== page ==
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Washington Outlook Archive

Textile Makers Seek Relief From Chinese Imports

Washinigton Outlook

James A. Morrissey, Washington Correspondent

US textile manufacturers have filed a series of petitions with the government seeking protection from what they see as an impending surge of Chinese imports, a move that has triggered a major confrontation with the Chinese government and textile and apparel importers. The US textile makers are asking the administration to use the safeguard mechanism China agreed to when it was admitted into the World Trade Organization (WTO). That mechanism says the US can negotiate or unilaterally impose quotas on products where it can be demonstrated there is market disruption or a threat of market disruption.

While the US government in 2002 did impose quotas on three product categories of textiles, that action was based on a showing of actual market disruption. US textile manufacturers are plowing new ground by seeking similar action based on a threat of market disruption. They are asking for quotas on 10 categories of trousers, knit shirts, underwear, cotton sheets, synthetic filament fabric and cotton yarn. Trade data from the US Department of Commerce show that in the past 12 months, Chinese imports of textile and apparel amounted to $2.3 billion, a 50-percent gain over the comparable period of 2003. The coalition is also expected to ask for a one-year extension of the quotas placed on the three product categories in 2002.

The Chinese government and US importers of textiles and apparel have reacted sharply to the safeguard proposal, denouncing it as baseless and misguided. Laura E. Jones said the action is a bogus attempt to blame others for the failures of the US textile industry. Expressing their high concern over the proposals, Chinese trade officials said the petitions are a brazen breach of WTO rules and seriously hurt the confidence of Chinese firms in the global trade environment. Some of the nations largest importers, who are represented by the National Retail Federation, say the attempt to restore quotas is simply unacceptable, and they have charged that the administration has caved into political pressure by allowing the industry to file the petitions.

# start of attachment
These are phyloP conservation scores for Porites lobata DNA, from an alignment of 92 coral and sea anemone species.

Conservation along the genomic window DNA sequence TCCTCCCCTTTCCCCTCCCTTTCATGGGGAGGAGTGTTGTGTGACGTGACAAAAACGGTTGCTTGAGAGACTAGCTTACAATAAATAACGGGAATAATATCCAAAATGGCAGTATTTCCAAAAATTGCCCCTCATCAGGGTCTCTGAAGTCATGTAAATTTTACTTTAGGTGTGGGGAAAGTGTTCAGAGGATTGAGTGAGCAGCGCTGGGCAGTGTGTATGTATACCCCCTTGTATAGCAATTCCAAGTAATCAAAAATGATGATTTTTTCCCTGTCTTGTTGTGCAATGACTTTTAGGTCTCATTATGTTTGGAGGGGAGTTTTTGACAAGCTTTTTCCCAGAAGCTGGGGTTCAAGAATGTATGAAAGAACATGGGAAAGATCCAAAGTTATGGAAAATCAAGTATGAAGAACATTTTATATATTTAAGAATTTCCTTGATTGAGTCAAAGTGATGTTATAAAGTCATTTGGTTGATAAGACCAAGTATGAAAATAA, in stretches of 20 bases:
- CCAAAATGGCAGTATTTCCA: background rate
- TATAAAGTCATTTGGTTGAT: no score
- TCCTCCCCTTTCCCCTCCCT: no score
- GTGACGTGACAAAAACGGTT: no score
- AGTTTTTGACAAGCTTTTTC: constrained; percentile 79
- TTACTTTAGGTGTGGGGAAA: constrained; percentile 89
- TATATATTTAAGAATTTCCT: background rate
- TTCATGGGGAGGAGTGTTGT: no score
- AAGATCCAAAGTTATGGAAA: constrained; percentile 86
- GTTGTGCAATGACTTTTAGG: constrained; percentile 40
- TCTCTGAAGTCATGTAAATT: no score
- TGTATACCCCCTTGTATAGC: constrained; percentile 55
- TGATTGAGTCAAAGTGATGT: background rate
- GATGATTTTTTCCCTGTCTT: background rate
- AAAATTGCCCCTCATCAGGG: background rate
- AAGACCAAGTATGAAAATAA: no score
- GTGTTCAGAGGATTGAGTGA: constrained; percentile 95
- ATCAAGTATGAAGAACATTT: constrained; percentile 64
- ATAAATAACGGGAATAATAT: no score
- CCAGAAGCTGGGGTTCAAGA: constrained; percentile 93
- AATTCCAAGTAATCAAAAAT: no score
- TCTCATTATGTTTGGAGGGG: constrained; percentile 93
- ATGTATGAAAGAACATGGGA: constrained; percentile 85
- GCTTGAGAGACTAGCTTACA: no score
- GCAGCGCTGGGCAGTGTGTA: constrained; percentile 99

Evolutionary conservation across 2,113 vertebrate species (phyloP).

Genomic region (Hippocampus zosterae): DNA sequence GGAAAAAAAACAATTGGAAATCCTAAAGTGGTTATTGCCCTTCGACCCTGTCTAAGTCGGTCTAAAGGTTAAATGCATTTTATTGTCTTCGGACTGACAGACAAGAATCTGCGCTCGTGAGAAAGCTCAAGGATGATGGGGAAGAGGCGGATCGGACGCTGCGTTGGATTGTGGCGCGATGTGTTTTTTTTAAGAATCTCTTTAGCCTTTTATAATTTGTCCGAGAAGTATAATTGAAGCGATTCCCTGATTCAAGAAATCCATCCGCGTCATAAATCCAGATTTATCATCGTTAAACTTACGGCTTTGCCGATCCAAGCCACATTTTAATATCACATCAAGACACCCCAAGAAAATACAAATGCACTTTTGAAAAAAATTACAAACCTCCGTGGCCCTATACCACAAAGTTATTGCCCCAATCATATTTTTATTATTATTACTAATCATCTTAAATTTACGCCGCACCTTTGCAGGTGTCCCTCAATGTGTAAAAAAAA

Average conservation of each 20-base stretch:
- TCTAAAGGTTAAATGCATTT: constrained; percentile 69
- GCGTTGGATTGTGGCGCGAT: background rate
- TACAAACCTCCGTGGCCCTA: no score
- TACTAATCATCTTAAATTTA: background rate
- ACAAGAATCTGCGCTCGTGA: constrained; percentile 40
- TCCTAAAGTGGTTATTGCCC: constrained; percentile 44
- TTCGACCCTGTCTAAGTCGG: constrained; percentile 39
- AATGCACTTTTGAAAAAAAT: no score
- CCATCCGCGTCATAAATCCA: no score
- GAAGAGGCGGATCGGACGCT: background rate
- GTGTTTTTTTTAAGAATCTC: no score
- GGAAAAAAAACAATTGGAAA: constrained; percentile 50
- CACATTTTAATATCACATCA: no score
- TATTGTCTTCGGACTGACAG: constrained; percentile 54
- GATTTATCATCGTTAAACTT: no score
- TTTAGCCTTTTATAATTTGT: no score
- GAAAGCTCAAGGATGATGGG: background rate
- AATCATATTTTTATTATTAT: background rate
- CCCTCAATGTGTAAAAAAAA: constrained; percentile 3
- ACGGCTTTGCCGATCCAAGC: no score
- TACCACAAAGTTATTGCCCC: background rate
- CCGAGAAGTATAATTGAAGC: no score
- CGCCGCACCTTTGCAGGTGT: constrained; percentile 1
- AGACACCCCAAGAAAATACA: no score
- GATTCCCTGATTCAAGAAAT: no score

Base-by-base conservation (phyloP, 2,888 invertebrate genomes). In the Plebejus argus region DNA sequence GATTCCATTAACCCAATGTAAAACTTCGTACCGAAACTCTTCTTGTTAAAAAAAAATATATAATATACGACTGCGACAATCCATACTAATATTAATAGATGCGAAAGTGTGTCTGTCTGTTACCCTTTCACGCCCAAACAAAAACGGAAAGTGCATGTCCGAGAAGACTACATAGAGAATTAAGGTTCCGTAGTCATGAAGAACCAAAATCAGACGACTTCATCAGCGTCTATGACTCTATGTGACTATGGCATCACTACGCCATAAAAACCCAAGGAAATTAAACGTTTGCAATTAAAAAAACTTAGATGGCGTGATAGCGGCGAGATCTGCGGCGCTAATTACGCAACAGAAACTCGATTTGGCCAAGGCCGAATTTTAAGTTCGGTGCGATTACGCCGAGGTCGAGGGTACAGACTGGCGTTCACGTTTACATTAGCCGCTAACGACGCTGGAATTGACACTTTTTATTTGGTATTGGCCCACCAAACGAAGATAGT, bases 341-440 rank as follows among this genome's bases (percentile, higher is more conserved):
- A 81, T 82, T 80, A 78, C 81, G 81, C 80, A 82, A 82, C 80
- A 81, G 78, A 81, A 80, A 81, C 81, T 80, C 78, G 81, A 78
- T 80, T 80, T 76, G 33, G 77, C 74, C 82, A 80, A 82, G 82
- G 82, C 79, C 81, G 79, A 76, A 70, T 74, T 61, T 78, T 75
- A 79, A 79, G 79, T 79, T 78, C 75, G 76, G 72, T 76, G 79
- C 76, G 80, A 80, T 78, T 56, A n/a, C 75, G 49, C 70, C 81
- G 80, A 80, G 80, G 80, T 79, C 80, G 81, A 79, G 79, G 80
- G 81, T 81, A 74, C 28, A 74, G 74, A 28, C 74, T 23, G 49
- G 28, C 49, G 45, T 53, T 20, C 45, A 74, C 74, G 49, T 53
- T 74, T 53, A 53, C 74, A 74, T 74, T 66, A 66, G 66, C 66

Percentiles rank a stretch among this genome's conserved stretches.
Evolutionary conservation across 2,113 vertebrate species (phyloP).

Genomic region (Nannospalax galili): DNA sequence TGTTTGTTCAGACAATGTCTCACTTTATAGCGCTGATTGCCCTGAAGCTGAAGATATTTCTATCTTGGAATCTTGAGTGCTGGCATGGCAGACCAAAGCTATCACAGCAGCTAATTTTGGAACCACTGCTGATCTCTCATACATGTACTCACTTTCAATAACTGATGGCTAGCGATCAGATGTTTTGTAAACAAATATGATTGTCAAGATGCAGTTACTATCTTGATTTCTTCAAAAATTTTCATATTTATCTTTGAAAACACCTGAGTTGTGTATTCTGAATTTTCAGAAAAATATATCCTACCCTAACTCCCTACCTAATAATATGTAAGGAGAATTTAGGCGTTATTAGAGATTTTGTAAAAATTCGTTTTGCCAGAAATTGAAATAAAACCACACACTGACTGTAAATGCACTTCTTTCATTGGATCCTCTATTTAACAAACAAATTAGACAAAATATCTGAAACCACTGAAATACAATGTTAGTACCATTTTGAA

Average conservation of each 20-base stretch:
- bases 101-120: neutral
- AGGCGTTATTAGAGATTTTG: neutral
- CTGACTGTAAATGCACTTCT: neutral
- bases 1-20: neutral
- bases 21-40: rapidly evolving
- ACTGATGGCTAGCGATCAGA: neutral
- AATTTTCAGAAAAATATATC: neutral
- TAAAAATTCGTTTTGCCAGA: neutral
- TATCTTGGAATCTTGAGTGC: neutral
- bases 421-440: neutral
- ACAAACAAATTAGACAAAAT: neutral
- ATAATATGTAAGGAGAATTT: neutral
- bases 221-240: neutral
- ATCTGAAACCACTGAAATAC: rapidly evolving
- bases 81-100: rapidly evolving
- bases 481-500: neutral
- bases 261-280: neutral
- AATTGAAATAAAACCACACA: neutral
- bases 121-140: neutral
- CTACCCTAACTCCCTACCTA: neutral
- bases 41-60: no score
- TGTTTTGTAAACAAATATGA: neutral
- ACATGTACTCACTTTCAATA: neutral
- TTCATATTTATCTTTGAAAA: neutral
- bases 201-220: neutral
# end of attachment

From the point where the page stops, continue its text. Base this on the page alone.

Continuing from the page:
Politics could enter the picture because of the timing of one of the petitions. A coalition of US textile manufacturers filed the first petition covering imports of cotton trousers on October 8. Under the governments procedures, the Committee for the Implementation of Textile Agreements has 15 working days to determine if the petition has technical merit, and that deadline happens to fall on election eve, November 1. Some Washington observers say the timing was not accidental.

In seeking the safeguard action, textile manufacturer said the action is justified by what they see as a flood of Chinese imports once quotas are removed on Jan. 1, 2005. Charging that China uses a number of illegal and unfair subsidies to drive competition out of the market place, Karl Spilhaus, president of the National Textile Association, said "No industry playing by free-market rules can compete with an industry allowed to sell into a free-market but not playing by free-market rules." Cass Johnson, president of the National Council of Textile Organizations (NCTO), said the threat is justified by past performance and evidence of plans by the Chinese to expand their exporting capability. "In the apparel and home textile categories released from quota in January 2002, China exploded from less than 10 percent market share in 2001 to more than 70 percent market share in June 2004," Johnson said.

Absent implementation of safeguards, China will capture similar market share post-2005 and destroy the textile and apparel manufacturing complex. The petitions cover roughly $1.96 billion in clothing and textile imports. While the numbers are relatively small, in the overall world trade picture, retailers and other importers of textiles and apparel charge that reimposition of quotas would force consumers to pay higher prices at a time when prices should be dropping as a result of the end of the quota system.

  October 2004




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